Division of Wildlife officials are coming to Craig Monday, marking the first of several meetings across the state aimed at getting public input about a proposed plan to manage migrating wolves that stray into Colorado.
Moffat County had two representatives on the Colorado Gray Wolf Management Plan Working Group, which recently issued a 67-page report recommending that migrating wolves be monitored but allowed to roam freely; unless they attack livestock or kill off wildlife. In that case, officials could intervene and possibly even kill a wolf, according to the proposed plan.
A summary of the report -- which won't be available in its entirety until after Monday -- includes some safeguards for livestock producers and addresses the affect wolves could have on big-game herds, which is a concern for Colorado's lucrative hunting industry.
The task force included ranchers, hunters and wildlife advocates. Moffat County's Jean Stetson and former county commissioner Les Hampton were among task force members charged with coming to a consensus on the issue. The wolf working group overcame a lot of dissension that threatened to undermine the process. But as wildlife advocate Rob Edwards told The Associated Press, what kept people on either side of the table from getting up and walking out was "the clear understanding that if this group couldn't do it, no one could."
For that very reason, we are confident that the report's recommendations represent a solid middle-of-the-road approach to dealing with wolves. The recommendations seem reasonable. For example, the group wants there to be some kind of compensation program for ranchers who lose livestock to wolves, but they don't think sportsmen should have to foot the bill. We think that's fair. Wolf advocates should be willing to raise money to pay for the potential damage that wolves could cause.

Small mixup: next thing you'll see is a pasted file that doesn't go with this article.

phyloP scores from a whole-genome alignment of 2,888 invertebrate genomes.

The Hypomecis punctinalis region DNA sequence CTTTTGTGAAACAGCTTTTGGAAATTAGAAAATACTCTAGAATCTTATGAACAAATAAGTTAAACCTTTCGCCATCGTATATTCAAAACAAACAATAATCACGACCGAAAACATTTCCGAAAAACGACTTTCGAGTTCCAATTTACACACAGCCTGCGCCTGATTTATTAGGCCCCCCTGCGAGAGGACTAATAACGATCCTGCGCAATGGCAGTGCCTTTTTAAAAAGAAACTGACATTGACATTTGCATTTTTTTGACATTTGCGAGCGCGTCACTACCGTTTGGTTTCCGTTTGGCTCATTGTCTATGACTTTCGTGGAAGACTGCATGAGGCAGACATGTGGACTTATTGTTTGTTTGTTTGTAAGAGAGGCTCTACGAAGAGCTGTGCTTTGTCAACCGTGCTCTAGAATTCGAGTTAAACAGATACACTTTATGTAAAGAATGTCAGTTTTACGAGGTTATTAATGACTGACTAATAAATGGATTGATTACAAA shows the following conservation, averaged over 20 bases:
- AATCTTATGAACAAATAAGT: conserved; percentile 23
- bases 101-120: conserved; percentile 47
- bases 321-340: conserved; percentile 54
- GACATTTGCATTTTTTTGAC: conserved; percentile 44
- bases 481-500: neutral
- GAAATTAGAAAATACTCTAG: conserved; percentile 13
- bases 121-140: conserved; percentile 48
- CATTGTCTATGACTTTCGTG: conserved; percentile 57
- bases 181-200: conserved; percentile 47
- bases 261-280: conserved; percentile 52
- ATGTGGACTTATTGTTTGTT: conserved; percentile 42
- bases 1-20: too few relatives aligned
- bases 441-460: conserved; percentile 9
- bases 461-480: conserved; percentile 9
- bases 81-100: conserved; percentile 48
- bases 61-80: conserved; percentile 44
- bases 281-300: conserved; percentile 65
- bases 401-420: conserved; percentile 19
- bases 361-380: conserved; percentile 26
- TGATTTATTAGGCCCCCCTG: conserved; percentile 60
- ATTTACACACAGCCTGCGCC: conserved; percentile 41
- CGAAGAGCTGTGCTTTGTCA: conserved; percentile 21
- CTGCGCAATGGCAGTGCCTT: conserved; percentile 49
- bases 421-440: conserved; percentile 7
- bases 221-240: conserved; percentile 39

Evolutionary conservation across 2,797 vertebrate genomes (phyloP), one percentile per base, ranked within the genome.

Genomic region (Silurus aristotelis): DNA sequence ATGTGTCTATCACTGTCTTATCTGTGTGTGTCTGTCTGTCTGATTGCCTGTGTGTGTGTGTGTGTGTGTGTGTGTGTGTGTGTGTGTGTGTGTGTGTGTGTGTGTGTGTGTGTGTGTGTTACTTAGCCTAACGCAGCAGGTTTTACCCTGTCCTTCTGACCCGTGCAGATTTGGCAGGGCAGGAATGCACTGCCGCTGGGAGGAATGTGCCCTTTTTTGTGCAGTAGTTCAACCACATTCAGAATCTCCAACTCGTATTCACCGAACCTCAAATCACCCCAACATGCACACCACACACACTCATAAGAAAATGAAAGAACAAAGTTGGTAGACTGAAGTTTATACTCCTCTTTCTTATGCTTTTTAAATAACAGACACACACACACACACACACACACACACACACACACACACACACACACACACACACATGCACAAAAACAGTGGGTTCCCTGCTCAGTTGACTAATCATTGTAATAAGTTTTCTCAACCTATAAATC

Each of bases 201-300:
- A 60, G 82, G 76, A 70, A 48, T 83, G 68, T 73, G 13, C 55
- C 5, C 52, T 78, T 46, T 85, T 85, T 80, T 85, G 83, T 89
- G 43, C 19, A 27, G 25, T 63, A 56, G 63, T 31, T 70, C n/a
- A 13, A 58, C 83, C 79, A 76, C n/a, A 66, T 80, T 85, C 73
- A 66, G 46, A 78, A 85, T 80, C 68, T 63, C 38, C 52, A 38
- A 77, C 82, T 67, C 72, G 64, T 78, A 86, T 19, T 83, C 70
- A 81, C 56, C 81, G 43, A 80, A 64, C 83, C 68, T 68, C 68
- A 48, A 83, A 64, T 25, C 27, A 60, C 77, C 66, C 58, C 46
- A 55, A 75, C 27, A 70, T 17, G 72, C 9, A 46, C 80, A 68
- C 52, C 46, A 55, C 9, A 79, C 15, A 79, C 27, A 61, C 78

Highlights of some other recommendations include:
- The public should be kept informed, involved and educated. Ranchers should be alerted about wolf pack presence. There should be outreach with livestock producers on how to avoid depredation and report problems.
- Producers should be rewarded for assisting in non-lethal wolf control.
- The DOW should work with other state and federal agencies in surveying wolf occurrence and status, and work closely with counties and federal agencies to achieve a timely and appropriate management response to livestock depredation.
- The DOW should operate a wolf damage fund within the Colorado Game Damage program, but the funds should not come from sportsmen's dollars and should not encroach upon other game damage payment programs. The DOW should manage wolves so that livestock producers and sportsmen do not bear the cost of having wolves present in Colorado.
- The DOW should consider wolf predation in managing elk and deer and strive to maintain healthy, viable populations. Predator management should be considered if this goal cannot be attained.
We're eager to learn how many hoops ranchers will have to jump through to get compensation for livestock lost to suspected wolves. Hopefully, there will be a system in place so that ranchers won't have to go to extremes -- like presenting photographic evidence of a wolf in the act of killing -- to qualify for compensation.
The Division of Wildlife will study the group's plan and wildlife commissioners likely will vote on it in May. The meetings, including Monday's meeting at 7 p.m. at Shadow Mountain Clubhouse, will give the public a chance to have a say before a final decision is made.
So far, the plan seems like a common-sense way to deal with wolves that drift down from Wyoming. But anyone with overarching concerns should plan on attending the meeting and getting those questions answered.